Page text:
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Nuclear Engineering Issues

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Fukushima: Robot Images Show Massive Deposits Thought to be Melted Nuclear Fuel

           

An underwater robot found solidified lava-like rocks at Japan’s destroyed Fukushima nuclear plant. Photograph: Supplied/AFP/Getty Images

Robot spots suspected debris of melted fuel for first time since 2011 earthquake and tsunami destroyed the plant

theguardian.com - Associated Press - July 22, 2017

Images captured by an underwater robot on Saturday showed massive deposits believed to be melted nuclear fuel covering the floor of a damaged reactor at Japan’s destroyed Fukushima nuclear plant.

The robot found large amounts of solidified lava-like rocks and lumps in layers as thick as 1m on the bottom inside a main structure called the pedestal that sits underneath the core inside the primary containment vessel of Fukushima’s Unit 3 reactor, said the plant’s operator, Tokyo Electric Power Co.

On Friday, the robot spotted suspected debris of melted fuel for the first time since the 2011 earthquake and tsunami caused multiple meltdowns and destroyed the plant. 

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TEPCO Chair: Nuclear Plant Must Release Contaminated Water

           

Tokyo Electric Power Co.'s new Chairman Takashi Kawamura speaks during an interview at the TEPCO headquarters in Tokyo on Thursday, July 13, 2017. Kawamura said the utility needs to stop dragging its feet on plans to dump massive amounts of treated but contaminated water into the sea and make more money if it’s ever going to succeed in cleaning up the mess left by meltdowns more than six years ago at the tsunami-hit Fukushima nuclear power plant. (AP Photo/Eugene Hoshiko)

abcnews.go.com - by Mari Yamaguchi - July 13, 2017

. . . Takashi Kawamura, an engineer-turned-business leader who previously headed Hitachi's transformation into a global conglomerate, is in charge of reviving TEPCO and leading the cleanup at the Fukushima Dai-Ichi plant. In an interview Thursday with selected media including The Associated Press, Kawamura said despite the massive costs of the cleanup and meeting tighter safety requirements, nuclear power is still vital for Japan's national security.

Below are highlights from the interview, where Kawamura spoke in Japanese:

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Dying Robots and Failing Hope: Fukushima Clean-Up Falters Six Years After Tsunami

           

Cleaning up the Fukushima Daiichi nuclear plant is expected to take 30 to 40 years. Photograph: AP

Exploration work inside the nuclear plant’s failed reactors has barely begun, with the scale of the task described as ‘almost beyond comprehension’

theguardian.com - by Justin McCurry - March 8, 2017

 . . . As the 60cm-long Toshiba robot, equipped with a pair of cameras and sensors to gauge radiation levels was left to its fate last month, the plant’s operator, Tokyo Electric Power (Tepco), attempted to play down the failure of yet another reconnaissance mission to determine the exact location and condition of the melted fuel . . .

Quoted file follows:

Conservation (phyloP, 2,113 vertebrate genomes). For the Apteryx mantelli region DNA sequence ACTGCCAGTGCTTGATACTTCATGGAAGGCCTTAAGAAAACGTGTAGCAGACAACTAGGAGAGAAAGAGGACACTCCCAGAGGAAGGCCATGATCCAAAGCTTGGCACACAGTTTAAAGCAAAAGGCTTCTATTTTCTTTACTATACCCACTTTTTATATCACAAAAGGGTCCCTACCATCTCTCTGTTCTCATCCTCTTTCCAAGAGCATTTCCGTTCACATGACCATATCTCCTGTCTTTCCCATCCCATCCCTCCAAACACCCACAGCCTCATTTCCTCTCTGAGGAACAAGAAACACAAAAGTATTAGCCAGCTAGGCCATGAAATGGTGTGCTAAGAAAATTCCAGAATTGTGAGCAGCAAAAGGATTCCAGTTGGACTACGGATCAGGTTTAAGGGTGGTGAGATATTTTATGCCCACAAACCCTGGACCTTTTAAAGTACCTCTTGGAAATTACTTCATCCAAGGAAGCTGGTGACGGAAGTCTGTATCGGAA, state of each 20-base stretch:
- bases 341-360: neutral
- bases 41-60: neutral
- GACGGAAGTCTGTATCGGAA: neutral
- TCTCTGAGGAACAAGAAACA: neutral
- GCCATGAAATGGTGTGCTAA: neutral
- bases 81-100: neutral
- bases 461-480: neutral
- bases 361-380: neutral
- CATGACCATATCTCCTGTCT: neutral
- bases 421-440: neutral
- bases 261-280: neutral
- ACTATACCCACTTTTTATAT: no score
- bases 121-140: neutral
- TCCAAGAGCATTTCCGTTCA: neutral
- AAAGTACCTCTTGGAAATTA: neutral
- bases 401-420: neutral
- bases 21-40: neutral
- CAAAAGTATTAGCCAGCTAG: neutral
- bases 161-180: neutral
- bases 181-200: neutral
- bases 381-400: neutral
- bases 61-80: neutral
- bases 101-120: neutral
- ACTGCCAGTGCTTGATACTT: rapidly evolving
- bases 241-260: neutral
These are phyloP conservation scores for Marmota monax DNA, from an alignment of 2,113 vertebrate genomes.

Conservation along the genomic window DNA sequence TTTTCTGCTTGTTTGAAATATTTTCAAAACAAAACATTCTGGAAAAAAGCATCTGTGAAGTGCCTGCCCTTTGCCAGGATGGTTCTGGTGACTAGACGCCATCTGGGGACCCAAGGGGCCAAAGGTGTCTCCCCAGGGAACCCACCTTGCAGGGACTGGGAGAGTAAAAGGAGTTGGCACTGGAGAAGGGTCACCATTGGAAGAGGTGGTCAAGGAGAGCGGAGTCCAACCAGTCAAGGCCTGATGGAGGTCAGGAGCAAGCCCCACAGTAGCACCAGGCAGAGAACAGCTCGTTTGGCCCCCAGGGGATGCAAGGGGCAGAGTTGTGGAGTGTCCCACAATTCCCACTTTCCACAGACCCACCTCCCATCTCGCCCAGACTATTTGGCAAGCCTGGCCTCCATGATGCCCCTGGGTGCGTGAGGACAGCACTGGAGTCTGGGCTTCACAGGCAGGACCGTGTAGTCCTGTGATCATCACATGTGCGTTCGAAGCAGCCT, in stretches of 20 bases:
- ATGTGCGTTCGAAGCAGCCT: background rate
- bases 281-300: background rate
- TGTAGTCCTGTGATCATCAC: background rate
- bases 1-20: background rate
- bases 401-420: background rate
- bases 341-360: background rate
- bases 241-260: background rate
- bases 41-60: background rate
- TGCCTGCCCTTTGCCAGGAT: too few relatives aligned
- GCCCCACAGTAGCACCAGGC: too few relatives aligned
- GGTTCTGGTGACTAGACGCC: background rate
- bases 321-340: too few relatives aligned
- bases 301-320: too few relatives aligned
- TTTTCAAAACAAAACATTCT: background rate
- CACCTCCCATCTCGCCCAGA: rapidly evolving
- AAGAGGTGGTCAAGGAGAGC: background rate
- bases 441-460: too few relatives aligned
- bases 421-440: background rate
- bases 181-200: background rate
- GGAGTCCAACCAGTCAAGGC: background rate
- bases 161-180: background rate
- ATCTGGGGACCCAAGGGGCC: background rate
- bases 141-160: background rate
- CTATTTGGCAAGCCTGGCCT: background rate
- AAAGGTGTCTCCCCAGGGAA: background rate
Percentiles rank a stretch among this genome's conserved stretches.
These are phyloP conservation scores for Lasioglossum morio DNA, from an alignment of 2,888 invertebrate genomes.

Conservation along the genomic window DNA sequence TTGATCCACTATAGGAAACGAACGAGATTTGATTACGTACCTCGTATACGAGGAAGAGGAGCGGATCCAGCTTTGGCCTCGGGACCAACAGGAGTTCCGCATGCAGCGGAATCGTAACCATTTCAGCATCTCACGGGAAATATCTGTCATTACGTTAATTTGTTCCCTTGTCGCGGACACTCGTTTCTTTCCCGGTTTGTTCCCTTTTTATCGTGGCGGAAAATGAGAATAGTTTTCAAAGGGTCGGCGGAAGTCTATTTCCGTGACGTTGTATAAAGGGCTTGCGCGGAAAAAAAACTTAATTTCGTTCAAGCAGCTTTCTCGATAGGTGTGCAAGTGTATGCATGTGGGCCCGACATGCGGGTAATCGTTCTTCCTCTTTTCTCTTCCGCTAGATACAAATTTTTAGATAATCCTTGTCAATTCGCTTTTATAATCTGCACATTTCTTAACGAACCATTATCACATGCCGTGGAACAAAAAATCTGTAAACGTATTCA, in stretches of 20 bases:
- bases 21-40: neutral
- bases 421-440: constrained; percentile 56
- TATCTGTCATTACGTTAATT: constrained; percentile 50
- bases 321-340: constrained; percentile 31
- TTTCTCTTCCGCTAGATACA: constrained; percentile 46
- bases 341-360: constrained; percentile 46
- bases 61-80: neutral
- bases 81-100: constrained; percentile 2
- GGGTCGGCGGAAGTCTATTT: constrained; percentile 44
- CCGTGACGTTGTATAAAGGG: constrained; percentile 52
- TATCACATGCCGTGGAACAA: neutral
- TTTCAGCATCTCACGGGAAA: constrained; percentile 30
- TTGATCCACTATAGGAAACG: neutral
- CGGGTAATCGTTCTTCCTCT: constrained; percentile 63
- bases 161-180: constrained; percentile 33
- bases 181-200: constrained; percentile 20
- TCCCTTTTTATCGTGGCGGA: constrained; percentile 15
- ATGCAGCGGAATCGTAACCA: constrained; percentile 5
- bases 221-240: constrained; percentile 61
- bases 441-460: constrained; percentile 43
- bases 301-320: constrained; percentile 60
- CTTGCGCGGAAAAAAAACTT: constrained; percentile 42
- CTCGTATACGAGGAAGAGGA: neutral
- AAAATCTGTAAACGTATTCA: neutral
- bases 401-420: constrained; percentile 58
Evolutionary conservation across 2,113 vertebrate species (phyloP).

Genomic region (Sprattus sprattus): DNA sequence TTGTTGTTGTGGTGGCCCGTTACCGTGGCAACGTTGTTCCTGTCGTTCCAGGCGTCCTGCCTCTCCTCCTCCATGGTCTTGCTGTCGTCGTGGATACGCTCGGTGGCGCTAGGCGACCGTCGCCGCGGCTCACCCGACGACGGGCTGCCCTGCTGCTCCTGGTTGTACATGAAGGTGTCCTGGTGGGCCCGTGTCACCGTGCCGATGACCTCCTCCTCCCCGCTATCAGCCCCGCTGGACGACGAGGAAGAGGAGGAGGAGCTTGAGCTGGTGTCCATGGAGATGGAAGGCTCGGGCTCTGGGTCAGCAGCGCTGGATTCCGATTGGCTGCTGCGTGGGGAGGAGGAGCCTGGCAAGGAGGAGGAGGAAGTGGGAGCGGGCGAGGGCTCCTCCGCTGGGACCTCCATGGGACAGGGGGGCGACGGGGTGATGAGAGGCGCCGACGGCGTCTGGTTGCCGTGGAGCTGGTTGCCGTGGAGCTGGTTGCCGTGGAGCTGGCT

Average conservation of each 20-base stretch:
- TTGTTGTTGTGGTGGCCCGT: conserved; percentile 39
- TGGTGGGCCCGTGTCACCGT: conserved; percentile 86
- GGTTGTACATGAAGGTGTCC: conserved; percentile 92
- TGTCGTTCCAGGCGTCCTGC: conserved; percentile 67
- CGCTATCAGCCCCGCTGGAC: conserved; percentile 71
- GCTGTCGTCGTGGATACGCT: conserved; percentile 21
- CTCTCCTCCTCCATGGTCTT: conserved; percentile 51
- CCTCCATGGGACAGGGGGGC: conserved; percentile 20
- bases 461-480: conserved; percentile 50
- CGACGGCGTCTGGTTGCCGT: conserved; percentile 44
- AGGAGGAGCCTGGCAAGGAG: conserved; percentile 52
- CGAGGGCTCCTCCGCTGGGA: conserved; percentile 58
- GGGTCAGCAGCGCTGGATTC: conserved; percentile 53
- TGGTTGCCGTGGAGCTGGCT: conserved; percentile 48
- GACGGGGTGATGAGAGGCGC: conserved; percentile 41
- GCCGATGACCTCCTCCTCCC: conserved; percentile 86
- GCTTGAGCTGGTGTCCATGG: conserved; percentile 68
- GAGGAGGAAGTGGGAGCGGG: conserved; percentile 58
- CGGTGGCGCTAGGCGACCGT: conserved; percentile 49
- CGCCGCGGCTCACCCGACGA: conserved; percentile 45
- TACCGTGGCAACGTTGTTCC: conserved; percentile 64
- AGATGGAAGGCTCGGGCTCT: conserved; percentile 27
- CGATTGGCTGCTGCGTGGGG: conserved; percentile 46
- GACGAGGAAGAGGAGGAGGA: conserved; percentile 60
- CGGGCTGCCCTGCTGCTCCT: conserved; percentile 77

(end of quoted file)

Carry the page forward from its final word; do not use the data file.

. . . The Scorpion mishap, two hours into an exploration that was supposed to last 10 hours, underlined the scale and difficulty of decommissioning Fukushima Daiichi – an unprecedented undertaking one expert has described as “almost beyond comprehension”.

Cleaning up the plant, scene of the world’s worst nuclear disaster since Chernobyl after it was struck by a magnitude-9 earthquake and tsunami on the afternoon of 11 March 2011, is expected to take 30 to 40 years, at a cost Japan’s trade and industry ministry recently estimated at 21.5tr yen ($189bn).

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Highest Radiation Reading Since 3/11 Detected at Fukushima No. 1 Reactor

           

Based on image analysis, a two-meter hole has been found in the metal grate under a pressure vessel in reactor No. 2's containment vessels at the Fukushima No. 1 nuclear power plant. | TOKYO ELECTRIC POWER COMPANY HOLDINGS INC. / VIA KYODO

japantimes.co.jp - KYODO, STAFF REPORT

The radiation level in the containment vessel of reactor 2 at the crippled Fukushima No. 1 power plant has reached a maximum of 530 sieverts per hour, the highest since the triple core meltdown in March 2011, Tokyo Electric Power Co. Holdings Inc. said.

Tepco said on Thursday that the blazing radiation reading was taken near the entrance to the space just below the pressure vessel, which contains the reactor core.

The high figure indicates that some of the melted fuel that escaped the pressure vessel is nearby.

At 530 sieverts, a person could die from even brief exposure, highlighting the difficulties ahead as the government and Tepco grope their way toward dismantling all three reactors crippled by the March 2011 disaster.

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Japan: Fukushima Clean-Up May Take Up To 40 years, Plant's Operator Says

          

A TEPCO employee walks in front of the No. 1 reactor building.  REUTERS/Toru Hanai